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This article was published 22/5/2020 (188 days ago), so information in it may no longer be current.
It ain't over 'til it's over.
Jonathan Toews, Tim McIsaac and Corey Koskie all came from behind on the final day of voting to win their first-round matchups in Sports Showdown, the Free Press sport department's March Madness-style bracket to determine who our readers believe is Manitoba's greatest athlete of all time.
How it worksClick to Expand
To vote, visit Sports Showdown.
Voting begins every Friday at noon, and remains open until the following Thursday at noon. You can vote on each match once per day. The Super 16 pairings are available for voting until noon on May 28.
Thursday afternoon we’ll tally everything up and set up the eight winners for voting starting May 29.
Arguably, the most impressive comeback was pulled off by Chicago Blackhawks captain Toews, who trailed by more than a dozen tallies on Wednesday night.
But at Thursday's deadline, he finished with 54 more votes than Terry Sawchuk, the greatest goalie to come out of Manitoba. McIsaac, a paralympic swimmer, came away with 30 more votes than hockey star Jennifer Botterill, while Koskie, a Manitoba-born major-leaguer, escaped with a nine-vote advantage over golfer George Knudson.
The closest matchup was in the Bombers division where Chris Walby defeated Andrew Harris by only three votes to become the ultimate hometown Blue and Gold hero. If that doesn't prove every vote counts, then I don't know what does. The other Bombers winners — Milt Stegall, Ken Ploen and Doug Brown — led from start to finish.
While Walby barely scraped by, it was a completely different story for speedskater Cindy Klassen and speedskater/cyclist Clara Hughes in the Olympics division. Another speedskater, Susan Auch, is no slouch, but Klassen skated away with 330 more votes.
Hughes also won big as her 399 votes were second to only all-star NHL sniper Teemu Selanne, who led all athletes with 420. Selanne cruised to a 373-vote victory over former Jets centre Thomas Steen, the biggest margin of victory in the tournament.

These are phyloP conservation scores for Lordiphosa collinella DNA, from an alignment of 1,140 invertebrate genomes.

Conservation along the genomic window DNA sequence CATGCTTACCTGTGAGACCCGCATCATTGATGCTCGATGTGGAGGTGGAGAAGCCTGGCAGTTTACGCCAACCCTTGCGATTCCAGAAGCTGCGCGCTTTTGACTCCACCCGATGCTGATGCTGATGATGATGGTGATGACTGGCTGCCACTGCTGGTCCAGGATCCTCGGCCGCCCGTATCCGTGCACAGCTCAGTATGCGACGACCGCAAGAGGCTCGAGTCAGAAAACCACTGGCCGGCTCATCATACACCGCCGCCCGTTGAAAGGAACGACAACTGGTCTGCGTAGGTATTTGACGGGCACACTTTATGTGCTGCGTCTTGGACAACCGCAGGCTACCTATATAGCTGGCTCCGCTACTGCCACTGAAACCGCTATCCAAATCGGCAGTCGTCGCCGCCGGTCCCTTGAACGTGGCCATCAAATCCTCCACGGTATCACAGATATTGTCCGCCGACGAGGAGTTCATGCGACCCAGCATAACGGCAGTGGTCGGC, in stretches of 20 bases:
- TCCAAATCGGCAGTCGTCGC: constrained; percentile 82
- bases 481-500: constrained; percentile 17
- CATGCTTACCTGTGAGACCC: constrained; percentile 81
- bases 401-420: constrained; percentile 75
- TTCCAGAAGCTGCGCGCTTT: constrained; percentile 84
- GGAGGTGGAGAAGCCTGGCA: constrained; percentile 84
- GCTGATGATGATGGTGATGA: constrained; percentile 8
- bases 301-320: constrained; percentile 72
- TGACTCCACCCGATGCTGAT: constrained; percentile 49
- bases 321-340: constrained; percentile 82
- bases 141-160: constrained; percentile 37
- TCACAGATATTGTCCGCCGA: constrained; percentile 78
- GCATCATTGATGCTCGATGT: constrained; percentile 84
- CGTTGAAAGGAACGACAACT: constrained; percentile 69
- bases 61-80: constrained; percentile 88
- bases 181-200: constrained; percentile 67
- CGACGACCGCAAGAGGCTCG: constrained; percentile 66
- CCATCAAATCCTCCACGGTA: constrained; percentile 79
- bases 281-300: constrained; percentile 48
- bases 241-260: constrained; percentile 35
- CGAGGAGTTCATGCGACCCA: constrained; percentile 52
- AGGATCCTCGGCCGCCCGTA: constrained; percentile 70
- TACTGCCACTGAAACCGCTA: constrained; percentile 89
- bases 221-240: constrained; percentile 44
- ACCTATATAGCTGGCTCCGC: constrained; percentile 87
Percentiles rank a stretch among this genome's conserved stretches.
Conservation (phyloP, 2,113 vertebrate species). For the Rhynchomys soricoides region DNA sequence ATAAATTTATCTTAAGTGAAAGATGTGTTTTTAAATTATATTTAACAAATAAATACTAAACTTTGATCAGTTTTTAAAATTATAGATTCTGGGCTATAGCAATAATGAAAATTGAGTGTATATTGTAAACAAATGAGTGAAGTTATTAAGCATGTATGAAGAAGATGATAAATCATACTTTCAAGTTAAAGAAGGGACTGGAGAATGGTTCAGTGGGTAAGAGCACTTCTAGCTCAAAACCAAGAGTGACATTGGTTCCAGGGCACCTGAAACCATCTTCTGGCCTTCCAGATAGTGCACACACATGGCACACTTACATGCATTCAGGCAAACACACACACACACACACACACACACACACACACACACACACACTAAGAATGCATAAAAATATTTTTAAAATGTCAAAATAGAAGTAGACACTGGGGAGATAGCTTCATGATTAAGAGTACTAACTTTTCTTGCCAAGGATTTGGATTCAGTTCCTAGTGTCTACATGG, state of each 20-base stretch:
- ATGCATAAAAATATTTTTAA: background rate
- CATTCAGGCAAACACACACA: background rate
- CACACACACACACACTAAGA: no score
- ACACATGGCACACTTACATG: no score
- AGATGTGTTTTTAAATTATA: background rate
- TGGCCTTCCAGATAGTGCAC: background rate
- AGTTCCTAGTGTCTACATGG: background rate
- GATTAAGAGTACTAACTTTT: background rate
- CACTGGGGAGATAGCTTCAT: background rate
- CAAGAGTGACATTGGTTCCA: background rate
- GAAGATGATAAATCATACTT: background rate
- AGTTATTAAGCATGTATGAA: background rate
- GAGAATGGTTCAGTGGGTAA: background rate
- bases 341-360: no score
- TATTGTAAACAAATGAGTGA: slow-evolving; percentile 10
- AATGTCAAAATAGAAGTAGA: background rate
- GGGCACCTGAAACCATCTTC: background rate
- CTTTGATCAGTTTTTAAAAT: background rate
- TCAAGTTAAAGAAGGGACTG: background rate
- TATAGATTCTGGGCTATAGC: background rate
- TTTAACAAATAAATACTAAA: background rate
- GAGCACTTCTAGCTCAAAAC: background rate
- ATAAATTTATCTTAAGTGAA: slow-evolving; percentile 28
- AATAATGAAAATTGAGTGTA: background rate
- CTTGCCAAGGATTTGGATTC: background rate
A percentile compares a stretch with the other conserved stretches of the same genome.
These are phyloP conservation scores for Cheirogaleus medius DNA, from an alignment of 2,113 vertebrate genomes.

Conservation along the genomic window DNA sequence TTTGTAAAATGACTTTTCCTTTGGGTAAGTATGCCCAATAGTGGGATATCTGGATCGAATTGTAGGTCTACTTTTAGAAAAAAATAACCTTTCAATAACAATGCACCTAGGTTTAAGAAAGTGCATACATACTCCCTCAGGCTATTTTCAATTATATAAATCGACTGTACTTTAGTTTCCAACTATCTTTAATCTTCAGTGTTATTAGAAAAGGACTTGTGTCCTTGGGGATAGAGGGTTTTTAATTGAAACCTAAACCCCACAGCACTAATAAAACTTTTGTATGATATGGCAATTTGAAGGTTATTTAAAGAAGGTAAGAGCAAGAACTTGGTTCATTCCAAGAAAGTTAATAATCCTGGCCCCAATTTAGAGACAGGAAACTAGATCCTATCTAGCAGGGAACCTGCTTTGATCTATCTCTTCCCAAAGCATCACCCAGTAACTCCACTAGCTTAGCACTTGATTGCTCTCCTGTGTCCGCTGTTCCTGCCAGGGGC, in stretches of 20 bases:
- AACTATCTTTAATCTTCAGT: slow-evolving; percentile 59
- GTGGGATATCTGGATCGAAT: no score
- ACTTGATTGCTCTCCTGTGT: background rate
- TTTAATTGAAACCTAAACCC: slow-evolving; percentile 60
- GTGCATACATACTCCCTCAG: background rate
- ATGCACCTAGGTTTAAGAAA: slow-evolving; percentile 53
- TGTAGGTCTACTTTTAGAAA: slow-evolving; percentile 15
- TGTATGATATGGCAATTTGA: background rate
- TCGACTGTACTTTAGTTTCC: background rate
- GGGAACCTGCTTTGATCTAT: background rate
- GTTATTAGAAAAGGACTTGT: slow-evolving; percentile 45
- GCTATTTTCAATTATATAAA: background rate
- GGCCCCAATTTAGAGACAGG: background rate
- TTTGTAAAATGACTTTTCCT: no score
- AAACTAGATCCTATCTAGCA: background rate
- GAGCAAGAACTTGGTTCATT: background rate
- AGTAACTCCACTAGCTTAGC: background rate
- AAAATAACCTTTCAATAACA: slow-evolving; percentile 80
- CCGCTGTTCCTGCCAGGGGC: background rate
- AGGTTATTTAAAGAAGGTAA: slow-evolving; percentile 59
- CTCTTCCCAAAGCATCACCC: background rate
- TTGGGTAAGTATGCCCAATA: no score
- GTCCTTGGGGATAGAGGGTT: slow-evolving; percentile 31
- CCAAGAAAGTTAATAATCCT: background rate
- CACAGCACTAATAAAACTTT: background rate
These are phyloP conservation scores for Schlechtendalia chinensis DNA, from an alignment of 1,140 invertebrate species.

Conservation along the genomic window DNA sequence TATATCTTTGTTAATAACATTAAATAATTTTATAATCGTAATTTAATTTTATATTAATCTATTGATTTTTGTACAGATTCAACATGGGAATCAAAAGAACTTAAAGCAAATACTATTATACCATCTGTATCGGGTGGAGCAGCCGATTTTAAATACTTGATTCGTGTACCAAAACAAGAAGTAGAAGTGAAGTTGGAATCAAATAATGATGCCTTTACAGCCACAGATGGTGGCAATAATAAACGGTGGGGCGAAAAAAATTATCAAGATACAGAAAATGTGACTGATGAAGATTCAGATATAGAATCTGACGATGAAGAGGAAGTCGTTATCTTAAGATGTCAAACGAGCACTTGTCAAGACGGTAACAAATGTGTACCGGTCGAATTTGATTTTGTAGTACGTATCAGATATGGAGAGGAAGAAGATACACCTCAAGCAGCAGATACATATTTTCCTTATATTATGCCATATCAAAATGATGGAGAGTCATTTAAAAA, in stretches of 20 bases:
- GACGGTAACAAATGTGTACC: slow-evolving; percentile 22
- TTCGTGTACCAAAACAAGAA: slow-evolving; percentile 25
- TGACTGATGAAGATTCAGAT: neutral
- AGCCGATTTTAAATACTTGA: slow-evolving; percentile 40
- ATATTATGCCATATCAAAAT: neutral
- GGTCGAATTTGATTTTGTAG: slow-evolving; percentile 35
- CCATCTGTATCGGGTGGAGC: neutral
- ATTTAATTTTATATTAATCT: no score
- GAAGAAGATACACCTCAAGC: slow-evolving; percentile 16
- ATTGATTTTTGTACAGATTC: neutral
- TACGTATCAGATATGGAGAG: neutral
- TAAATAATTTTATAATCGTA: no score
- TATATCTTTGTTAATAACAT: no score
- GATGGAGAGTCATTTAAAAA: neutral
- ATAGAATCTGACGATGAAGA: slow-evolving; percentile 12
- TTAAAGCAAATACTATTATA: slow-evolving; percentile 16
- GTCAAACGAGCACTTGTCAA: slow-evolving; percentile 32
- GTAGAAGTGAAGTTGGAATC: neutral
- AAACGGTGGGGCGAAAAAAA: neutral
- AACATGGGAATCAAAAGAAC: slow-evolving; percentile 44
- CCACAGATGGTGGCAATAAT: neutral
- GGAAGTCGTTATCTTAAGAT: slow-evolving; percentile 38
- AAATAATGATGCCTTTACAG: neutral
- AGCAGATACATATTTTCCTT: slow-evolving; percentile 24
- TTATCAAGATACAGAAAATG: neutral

Dale Hawerchuk and Anders Hedberg also came away with blowout victories, with Bobby Hull's 81-point advantage over Lars-Erik Sjoberg being the closest of the Jets matchups.
Now let's take a minute to address the elephant in the room. As we all know, the reason why Hull was taken to the limit in the first round (Sjoberg had an early lead at one point) likely had nothing to do with on-ice production. Trust me, I get it. You won't see me walking around in Hull's No. 9 jersey anytime soon.
But for every person that commented and tweeted saying it's a disgrace to include Hull in this, there were just as many folks out there telling me they don't think the Jets would be here today without him and they plan on voting for him to win over all the other Jets.
With there being so many people on both sides of the fence, it wouldn't be right to exclude Hull from the discussion. So with that, his fate is in your hands. Don't like him? Then don't vote for him. Still got love for The Golden Jet? Then vote for him. It's that simple.
While we're on the subject, Hull's inclusion isn't the only criticism being thrown at Sports Showdown. From "Where's Bobby Clarke?" to "Where's Waldo?", I've heard it all.
It's easy to throw out names, but not once has someone followed it up by saying which athlete they'd swap out for the one they're recommending. But I digress. The feedback is greatly appreciated, but with only 32 spots, not everyone could make the cut.
There have also been some people who have voiced their frustrations over the fact the Jets and Bombers were included in the first place. The decision was made to include the local pro teams as a way to represent all aspects of Manitoba sports.
If you disagree, I respect that. You're entitled to your own opinion. Just keep in mind, there won't be a statue erected in honour of whoever wins this, nor will they be receiving a cheque in the mail. This is just for fun, which is something I don't think any of us, regardless if you're a sports fan or not, have had much of lately.
To those behind the more than 7,000 votes we received this week, thank you. Let's keep this thing rolling. Just remember, the voting will only get tougher from here on in.
Eighteen years old and still in high school, Taylor got his start with the Free Press on June 1, 2011. Well, sort of.